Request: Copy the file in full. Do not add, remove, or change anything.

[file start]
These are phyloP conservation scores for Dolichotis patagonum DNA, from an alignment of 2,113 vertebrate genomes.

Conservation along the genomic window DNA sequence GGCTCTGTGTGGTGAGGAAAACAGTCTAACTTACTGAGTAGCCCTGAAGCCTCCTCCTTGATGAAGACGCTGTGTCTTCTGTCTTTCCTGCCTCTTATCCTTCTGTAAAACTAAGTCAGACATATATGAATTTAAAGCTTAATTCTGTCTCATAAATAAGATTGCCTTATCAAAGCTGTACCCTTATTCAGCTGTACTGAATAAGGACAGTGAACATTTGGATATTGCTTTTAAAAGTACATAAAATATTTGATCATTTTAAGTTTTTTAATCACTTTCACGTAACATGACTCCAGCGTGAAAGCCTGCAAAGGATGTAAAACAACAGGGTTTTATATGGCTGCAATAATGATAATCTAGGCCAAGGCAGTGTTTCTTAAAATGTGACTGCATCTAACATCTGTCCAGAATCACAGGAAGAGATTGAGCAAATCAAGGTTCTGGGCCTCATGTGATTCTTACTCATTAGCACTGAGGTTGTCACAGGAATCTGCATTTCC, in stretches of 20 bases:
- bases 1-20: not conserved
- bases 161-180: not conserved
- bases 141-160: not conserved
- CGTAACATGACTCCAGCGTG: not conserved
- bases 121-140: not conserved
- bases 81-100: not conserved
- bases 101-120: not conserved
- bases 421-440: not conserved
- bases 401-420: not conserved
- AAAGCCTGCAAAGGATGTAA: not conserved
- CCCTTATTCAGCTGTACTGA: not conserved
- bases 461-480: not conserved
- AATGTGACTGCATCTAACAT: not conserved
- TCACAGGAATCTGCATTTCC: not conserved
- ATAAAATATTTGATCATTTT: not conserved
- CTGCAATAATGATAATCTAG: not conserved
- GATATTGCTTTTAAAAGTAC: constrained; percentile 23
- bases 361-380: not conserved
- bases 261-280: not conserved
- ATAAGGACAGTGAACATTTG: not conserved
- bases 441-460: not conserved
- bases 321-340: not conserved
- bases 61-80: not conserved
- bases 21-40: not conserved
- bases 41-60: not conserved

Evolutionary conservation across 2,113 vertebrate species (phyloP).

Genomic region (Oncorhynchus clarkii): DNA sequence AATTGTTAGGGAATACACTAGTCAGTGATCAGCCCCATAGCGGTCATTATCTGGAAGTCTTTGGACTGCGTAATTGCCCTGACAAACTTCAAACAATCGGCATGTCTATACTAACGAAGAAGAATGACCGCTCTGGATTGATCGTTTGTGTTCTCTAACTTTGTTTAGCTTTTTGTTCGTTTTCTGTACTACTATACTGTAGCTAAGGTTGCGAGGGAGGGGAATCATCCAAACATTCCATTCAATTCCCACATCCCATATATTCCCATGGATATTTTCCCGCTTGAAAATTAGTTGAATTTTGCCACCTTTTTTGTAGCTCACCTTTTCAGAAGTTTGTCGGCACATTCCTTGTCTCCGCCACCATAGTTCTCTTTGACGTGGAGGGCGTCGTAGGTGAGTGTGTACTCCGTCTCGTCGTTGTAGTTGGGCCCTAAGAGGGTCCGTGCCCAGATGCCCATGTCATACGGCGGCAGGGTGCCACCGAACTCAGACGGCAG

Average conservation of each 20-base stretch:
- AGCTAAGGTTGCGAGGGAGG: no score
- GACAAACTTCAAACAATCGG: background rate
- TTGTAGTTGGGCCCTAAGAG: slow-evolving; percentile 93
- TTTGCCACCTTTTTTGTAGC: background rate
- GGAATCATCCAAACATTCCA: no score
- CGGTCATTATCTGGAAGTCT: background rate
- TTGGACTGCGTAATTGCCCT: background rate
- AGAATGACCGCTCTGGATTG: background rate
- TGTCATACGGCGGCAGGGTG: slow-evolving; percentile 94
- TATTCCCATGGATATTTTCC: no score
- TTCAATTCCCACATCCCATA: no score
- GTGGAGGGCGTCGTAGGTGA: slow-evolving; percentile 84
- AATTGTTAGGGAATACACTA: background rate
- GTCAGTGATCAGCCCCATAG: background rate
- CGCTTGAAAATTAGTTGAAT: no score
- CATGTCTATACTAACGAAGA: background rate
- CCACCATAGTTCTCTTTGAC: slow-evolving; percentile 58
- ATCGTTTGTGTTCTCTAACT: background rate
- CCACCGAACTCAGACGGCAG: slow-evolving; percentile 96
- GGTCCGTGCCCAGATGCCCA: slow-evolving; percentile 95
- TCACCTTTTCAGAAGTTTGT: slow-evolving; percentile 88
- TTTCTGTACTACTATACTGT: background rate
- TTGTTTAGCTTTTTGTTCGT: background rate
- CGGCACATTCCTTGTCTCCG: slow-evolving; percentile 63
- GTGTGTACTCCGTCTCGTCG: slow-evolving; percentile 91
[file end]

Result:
These are phyloP conservation scores for Dolichotis patagonum DNA, from an alignment of 2,113 vertebrate genomes.

Conservation along the genomic window DNA sequence GGCTCTGTGTGGTGAGGAAAACAGTCTAACTTACTGAGTAGCCCTGAAGCCTCCTCCTTGATGAAGACGCTGTGTCTTCTGTCTTTCCTGCCTCTTATCCTTCTGTAAAACTAAGTCAGACATATATGAATTTAAAGCTTAATTCTGTCTCATAAATAAGATTGCCTTATCAAAGCTGTACCCTTATTCAGCTGTACTGAATAAGGACAGTGAACATTTGGATATTGCTTTTAAAAGTACATAAAATATTTGATCATTTTAAGTTTTTTAATCACTTTCACGTAACATGACTCCAGCGTGAAAGCCTGCAAAGGATGTAAAACAACAGGGTTTTATATGGCTGCAATAATGATAATCTAGGCCAAGGCAGTGTTTCTTAAAATGTGACTGCATCTAACATCTGTCCAGAATCACAGGAAGAGATTGAGCAAATCAAGGTTCTGGGCCTCATGTGATTCTTACTCATTAGCACTGAGGTTGTCACAGGAATCTGCATTTCC, in stretches of 20 bases:
- bases 1-20: not conserved
- bases 161-180: not conserved
- bases 141-160: not conserved
- CGTAACATGACTCCAGCGTG: not conserved
- bases 121-140: not conserved
- bases 81-100: not conserved
- bases 101-120: not conserved
- bases 421-440: not conserved
- bases 401-420: not conserved
- AAAGCCTGCAAAGGATGTAA: not conserved
- CCCTTATTCAGCTGTACTGA: not conserved
- bases 461-480: not conserved
- AATGTGACTGCATCTAACAT: not conserved
- TCACAGGAATCTGCATTTCC: not conserved
- ATAAAATATTTGATCATTTT: not conserved
- CTGCAATAATGATAATCTAG: not conserved
- GATATTGCTTTTAAAAGTAC: constrained; percentile 23
- bases 361-380: not conserved
- bases 261-280: not conserved
- ATAAGGACAGTGAACATTTG: not conserved
- bases 441-460: not conserved
- bases 321-340: not conserved
- bases 61-80: not conserved
- bases 21-40: not conserved
- bases 41-60: not conserved

Evolutionary conservation across 2,113 vertebrate species (phyloP).

Genomic region (Oncorhynchus clarkii): DNA sequence AATTGTTAGGGAATACACTAGTCAGTGATCAGCCCCATAGCGGTCATTATCTGGAAGTCTTTGGACTGCGTAATTGCCCTGACAAACTTCAAACAATCGGCATGTCTATACTAACGAAGAAGAATGACCGCTCTGGATTGATCGTTTGTGTTCTCTAACTTTGTTTAGCTTTTTGTTCGTTTTCTGTACTACTATACTGTAGCTAAGGTTGCGAGGGAGGGGAATCATCCAAACATTCCATTCAATTCCCACATCCCATATATTCCCATGGATATTTTCCCGCTTGAAAATTAGTTGAATTTTGCCACCTTTTTTGTAGCTCACCTTTTCAGAAGTTTGTCGGCACATTCCTTGTCTCCGCCACCATAGTTCTCTTTGACGTGGAGGGCGTCGTAGGTGAGTGTGTACTCCGTCTCGTCGTTGTAGTTGGGCCCTAAGAGGGTCCGTGCCCAGATGCCCATGTCATACGGCGGCAGGGTGCCACCGAACTCAGACGGCAG

Average conservation of each 20-base stretch:
- AGCTAAGGTTGCGAGGGAGG: no score
- GACAAACTTCAAACAATCGG: background rate
- TTGTAGTTGGGCCCTAAGAG: slow-evolving; percentile 93
- TTTGCCACCTTTTTTGTAGC: background rate
- GGAATCATCCAAACATTCCA: no score
- CGGTCATTATCTGGAAGTCT: background rate
- TTGGACTGCGTAATTGCCCT: background rate
- AGAATGACCGCTCTGGATTG: background rate
- TGTCATACGGCGGCAGGGTG: slow-evolving; percentile 94
- TATTCCCATGGATATTTTCC: no score
- TTCAATTCCCACATCCCATA: no score
- GTGGAGGGCGTCGTAGGTGA: slow-evolving; percentile 84
- AATTGTTAGGGAATACACTA: background rate
- GTCAGTGATCAGCCCCATAG: background rate
- CGCTTGAAAATTAGTTGAAT: no score
- CATGTCTATACTAACGAAGA: background rate
- CCACCATAGTTCTCTTTGAC: slow-evolving; percentile 58
- ATCGTTTGTGTTCTCTAACT: background rate
- CCACCGAACTCAGACGGCAG: slow-evolving; percentile 96
- GGTCCGTGCCCAGATGCCCA: slow-evolving; percentile 95
- TCACCTTTTCAGAAGTTTGT: slow-evolving; percentile 88
- TTTCTGTACTACTATACTGT: background rate
- TTGTTTAGCTTTTTGTTCGT: background rate
- CGGCACATTCCTTGTCTCCG: slow-evolving; percentile 63
- GTGTGTACTCCGTCTCGTCG: slow-evolving; percentile 91